February 25: LOGISTICS II: Optimized Distribution, Delivery & Disposal

Lee Russell, Delivery Boy, Caruthersville, Missouri, 1938, via Library of Congress

Today we look at how logistical codes and logics are made manifest in urban and rural landscapes — through the way networked nodes are situated, the way services are deployed, the way resources are stored and circulated, and how all this activity is tracked and optimized and represented on apps and maps. How are people integrated into these systems? How does their presence impact communities?

Artifact Analysis Presentations: Mia, Yingru, Clara, Miri, Keaton, Alice

To be reviewed for today’s class:

Supplemental Resources:

  • Discard Studies.
  • Neils van Doorn, “Platform Labor.”
  • Rosalind Fredericks, Garbage Citizenship: Vital Infrastructures of Labor in Dakar, Senegal (Duke University Press, 2018).
  • Emma Knight, “It’s the Algorithm, It Decides: An Autoethnographic Exploration of Algorithmic Systems of Management in On-Demand Food Delivery Work in Amsterdam,” Masters Thesis, University of Amsterdam, 2019.
  • Jesse LeCavalier, “The Restlessness of Objects,” Cabinet 47 (2012): 90 – 97.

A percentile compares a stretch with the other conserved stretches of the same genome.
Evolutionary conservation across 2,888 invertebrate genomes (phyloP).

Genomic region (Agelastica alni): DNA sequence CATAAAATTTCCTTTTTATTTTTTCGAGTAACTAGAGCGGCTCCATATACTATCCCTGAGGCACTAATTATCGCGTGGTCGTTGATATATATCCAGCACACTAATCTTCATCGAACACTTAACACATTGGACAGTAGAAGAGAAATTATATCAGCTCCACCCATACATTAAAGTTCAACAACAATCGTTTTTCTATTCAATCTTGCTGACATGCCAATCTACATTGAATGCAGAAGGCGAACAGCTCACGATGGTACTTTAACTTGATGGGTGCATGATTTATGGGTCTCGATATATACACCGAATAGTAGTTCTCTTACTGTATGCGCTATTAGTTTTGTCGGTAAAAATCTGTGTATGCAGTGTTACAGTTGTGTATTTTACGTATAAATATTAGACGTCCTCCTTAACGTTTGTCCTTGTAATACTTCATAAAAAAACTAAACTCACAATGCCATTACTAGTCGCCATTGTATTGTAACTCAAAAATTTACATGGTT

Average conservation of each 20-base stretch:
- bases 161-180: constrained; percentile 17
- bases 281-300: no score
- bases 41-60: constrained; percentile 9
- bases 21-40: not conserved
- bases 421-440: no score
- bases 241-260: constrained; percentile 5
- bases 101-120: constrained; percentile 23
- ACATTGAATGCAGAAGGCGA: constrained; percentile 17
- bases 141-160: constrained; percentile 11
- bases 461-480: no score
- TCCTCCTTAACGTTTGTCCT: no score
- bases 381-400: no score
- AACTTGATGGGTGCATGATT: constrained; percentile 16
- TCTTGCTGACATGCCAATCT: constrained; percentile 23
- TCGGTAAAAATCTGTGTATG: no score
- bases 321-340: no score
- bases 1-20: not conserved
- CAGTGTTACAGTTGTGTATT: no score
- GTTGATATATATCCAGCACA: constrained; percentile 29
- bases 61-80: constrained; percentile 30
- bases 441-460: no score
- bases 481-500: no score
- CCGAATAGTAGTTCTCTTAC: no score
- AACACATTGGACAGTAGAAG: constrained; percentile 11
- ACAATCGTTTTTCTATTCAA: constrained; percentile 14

• Jesse LeCavalier, The Rule of Logistics: Walmart and the Architecture of Fulfillment (University of Minnesota Press, 2016).
  • Josh Lepawsky, Reassembling Rubbish: Worlding Electronic Waste (MIT Press, 2018).
  • Clare Lyster, Learning from Logistics: How Networks Change Our Cities (Birkhäuser, 2016).
  • Shannon Mattern, “Middlewhere: Landscapes of Library Logistics,” Urban Omnibus (June 24, 2015).
  • Kathleen M. Millar, Reclaiming the Discarded: Life and Labor on Rio’s Garbage Dump (Duke University Press, 2018).
  • Nate Millington and Mary Lawhon, “Geographies of Waste: Conceptual Vectors from the Global South,” Progress in Human Geography 43:6 (2019).
  • Robin Nagle, Picking Up: On the Streets and Behind the Trucks with the Sanitation Workers of New York City (Farrar, Straus and Giroux, 2014).
  • Dietmar Offenhuber, Waste Is Information: Infrastructure, Legibility and Governance (MIT Press, 2017).
  • Dara Orenstein, Out of Stock: The Warehouse in the History of Capitalism (University of Chicago Press, 2019).
  • Joshua O. Reno, Waste Away: Working and Living with a North American Landfill (University of California Press, 2016).
  • Julia Ticona, Alexandra Mateescu, and Alex Rosenblat, “Beyond Disruption: How Tech Shapes Labor Across Domestic Work & Ridehailing,” Data & Society (June 26, 2018).
  • Tracy Lynn Vargas, “Dollar Store Economy: Reproducing Inequality Within the Organization of Retail Service Work,” Dissertation, Syracuse University, 2018.
  • Tracy L. Vargas, “Employees or Suspects? Surveillance and Scrutinization of Low-Wage Service Workers in U.S. Dollar Stores,” Journal of Labor and Society 20 (2017): 207-30.

Leave a Reply

Your email address will not be published. Required fields are marked *